Does your organisation need to update its whistleblowing practices?

Does your organisation need to update its whistleblowing practices?

EU Whistleblowing Directive (2019/1937) at a glance:

  • Entered into force 16 December 2019
  • Compliance required by 16 December 2021 - organisations with 250+ employees
  • Compliance required by 16 December 2023 - organisations with 50+ employees

Whistleblowers are vital for maintaining an open and transparent society, as they expose misconduct or hidden threats. This new directive ensures that they are better protected against negative consequences.

The goals of the Directive are:

  • To detect and prevent misconduct and breaches of laws and regulations,
  • To improve law enforcement by establishing effective, confidential and secure reporting channels to effectively protect whistleblowers from fear of retaliation,
  • To protect and enable whistleblowers by helping them to raise concerns confidently without fear of retaliation, by ensuring anonymity.

According to the latest EU Directive the answer, for our members in Ireland, is YES. However, internal auditors in the UK should also pay attention as UK Protect (formerly Public Concern at Work) says the UK should follow suit.

In its report focusing on the three years to January 2020, Transparency International Ireland, noted a significant 12% increase in whistleblowers since its 2015 report. Dublin recorded the highest caller rate at 44% followed by Cork with 7%. Supporting the need for improved practices, 24% of whistleblowers across all sectors reported being penalised although within the healthcare sector this reached 40%.

UK research by Protect published in October 2020 found that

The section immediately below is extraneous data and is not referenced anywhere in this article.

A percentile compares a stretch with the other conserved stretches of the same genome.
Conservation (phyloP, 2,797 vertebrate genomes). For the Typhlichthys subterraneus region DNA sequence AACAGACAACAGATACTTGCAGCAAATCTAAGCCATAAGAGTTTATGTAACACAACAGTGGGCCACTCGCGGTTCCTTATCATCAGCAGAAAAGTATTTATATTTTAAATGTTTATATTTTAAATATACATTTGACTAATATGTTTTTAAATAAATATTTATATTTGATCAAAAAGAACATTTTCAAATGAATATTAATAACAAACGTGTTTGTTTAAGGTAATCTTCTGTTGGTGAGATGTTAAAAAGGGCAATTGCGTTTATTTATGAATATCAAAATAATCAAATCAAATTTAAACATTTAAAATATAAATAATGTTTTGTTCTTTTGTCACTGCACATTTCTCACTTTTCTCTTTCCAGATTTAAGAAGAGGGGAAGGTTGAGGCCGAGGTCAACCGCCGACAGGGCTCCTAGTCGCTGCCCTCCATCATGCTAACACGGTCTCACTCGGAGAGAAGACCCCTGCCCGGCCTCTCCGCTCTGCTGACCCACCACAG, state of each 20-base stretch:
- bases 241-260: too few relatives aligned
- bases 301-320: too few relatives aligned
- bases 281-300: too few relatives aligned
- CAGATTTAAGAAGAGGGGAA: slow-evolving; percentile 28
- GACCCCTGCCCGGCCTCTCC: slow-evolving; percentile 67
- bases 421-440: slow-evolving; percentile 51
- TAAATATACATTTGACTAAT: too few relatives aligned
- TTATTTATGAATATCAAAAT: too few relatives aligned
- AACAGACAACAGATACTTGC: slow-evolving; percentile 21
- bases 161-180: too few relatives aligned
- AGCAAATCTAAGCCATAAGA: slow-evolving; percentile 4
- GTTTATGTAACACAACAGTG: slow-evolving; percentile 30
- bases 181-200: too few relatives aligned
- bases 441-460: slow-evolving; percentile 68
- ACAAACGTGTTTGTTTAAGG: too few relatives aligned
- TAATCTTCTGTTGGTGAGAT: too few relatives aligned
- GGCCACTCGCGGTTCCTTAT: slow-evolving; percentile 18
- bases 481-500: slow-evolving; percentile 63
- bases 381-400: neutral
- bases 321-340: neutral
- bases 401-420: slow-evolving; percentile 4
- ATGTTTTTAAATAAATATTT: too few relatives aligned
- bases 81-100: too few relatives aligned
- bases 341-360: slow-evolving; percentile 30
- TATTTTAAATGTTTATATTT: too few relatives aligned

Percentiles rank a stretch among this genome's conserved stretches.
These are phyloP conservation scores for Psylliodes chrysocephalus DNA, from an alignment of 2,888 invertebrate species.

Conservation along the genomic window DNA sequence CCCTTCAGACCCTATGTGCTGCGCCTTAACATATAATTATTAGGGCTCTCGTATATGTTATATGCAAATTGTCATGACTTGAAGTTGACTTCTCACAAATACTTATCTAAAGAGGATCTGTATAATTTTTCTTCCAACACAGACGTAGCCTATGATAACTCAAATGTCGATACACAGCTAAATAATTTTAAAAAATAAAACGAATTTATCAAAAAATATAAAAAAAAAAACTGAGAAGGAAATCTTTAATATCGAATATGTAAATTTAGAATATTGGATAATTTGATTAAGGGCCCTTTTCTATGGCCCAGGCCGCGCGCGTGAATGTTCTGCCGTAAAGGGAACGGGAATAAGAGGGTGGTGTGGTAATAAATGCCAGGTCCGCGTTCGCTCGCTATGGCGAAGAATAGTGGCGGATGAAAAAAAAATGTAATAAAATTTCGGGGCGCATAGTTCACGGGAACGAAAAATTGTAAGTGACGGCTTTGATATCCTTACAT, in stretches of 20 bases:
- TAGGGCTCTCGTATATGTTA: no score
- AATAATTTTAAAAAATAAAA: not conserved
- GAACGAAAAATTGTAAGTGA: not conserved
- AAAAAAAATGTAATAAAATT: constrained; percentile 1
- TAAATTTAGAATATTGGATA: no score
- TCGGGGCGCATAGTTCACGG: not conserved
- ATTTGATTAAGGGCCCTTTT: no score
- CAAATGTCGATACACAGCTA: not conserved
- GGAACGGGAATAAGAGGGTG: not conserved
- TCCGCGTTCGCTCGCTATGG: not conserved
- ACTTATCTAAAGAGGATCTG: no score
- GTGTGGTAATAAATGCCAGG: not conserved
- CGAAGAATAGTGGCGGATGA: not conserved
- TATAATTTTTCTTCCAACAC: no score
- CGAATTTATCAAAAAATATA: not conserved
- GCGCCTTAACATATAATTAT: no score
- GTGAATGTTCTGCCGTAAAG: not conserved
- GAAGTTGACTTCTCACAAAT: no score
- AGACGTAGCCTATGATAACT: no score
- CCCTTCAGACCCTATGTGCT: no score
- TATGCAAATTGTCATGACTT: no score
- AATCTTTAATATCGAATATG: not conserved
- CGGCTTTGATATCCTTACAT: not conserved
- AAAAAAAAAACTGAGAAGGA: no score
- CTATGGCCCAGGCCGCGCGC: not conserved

• Managers were more likely to be dismissed during the pandemic for raising concerns
  • 20% of whistleblowers were dismissed having raised Covid-19 issues
  • 43% of Covid-19 concerns were ignored by employers, including public safety risks.

The EU Whistleblowing Directive introduces new measures which the UK government may bring into force to keep pace with best practice and European worker rights. Protect’s campaign “Let’s fix UK whistleblowing law” calls on the government to review and update the Public Interest Disclosure Act 1998 (PIDA) which is timely.

Organisations in Ireland and those with registered entities within the EU need to implement the EU Whistleblowing Directive (2019/1937/EU).

Key takeaways include:

  • Protection not only exists for employees who report their concerns, but also for job applicants, former employees, supporters of the whistleblower and journalists.
  • These persons are protected from dismissal, degradation and other forms of discrimination.
  • Protection applies only to reports of wrongdoing relating to EU law, such as tax fraud, money laundering or public procurement offences, product and road safety, environmental protection, public health and consumer and data protection.
  • The whistleblower can choose whether to report a concern internally within the company or directly to the competent supervisory authority. If nothing happens in response to such a report, or if the whistleblower has reason to believe that it is in the public interest, they can also go directly to the public. They are protected in both cases.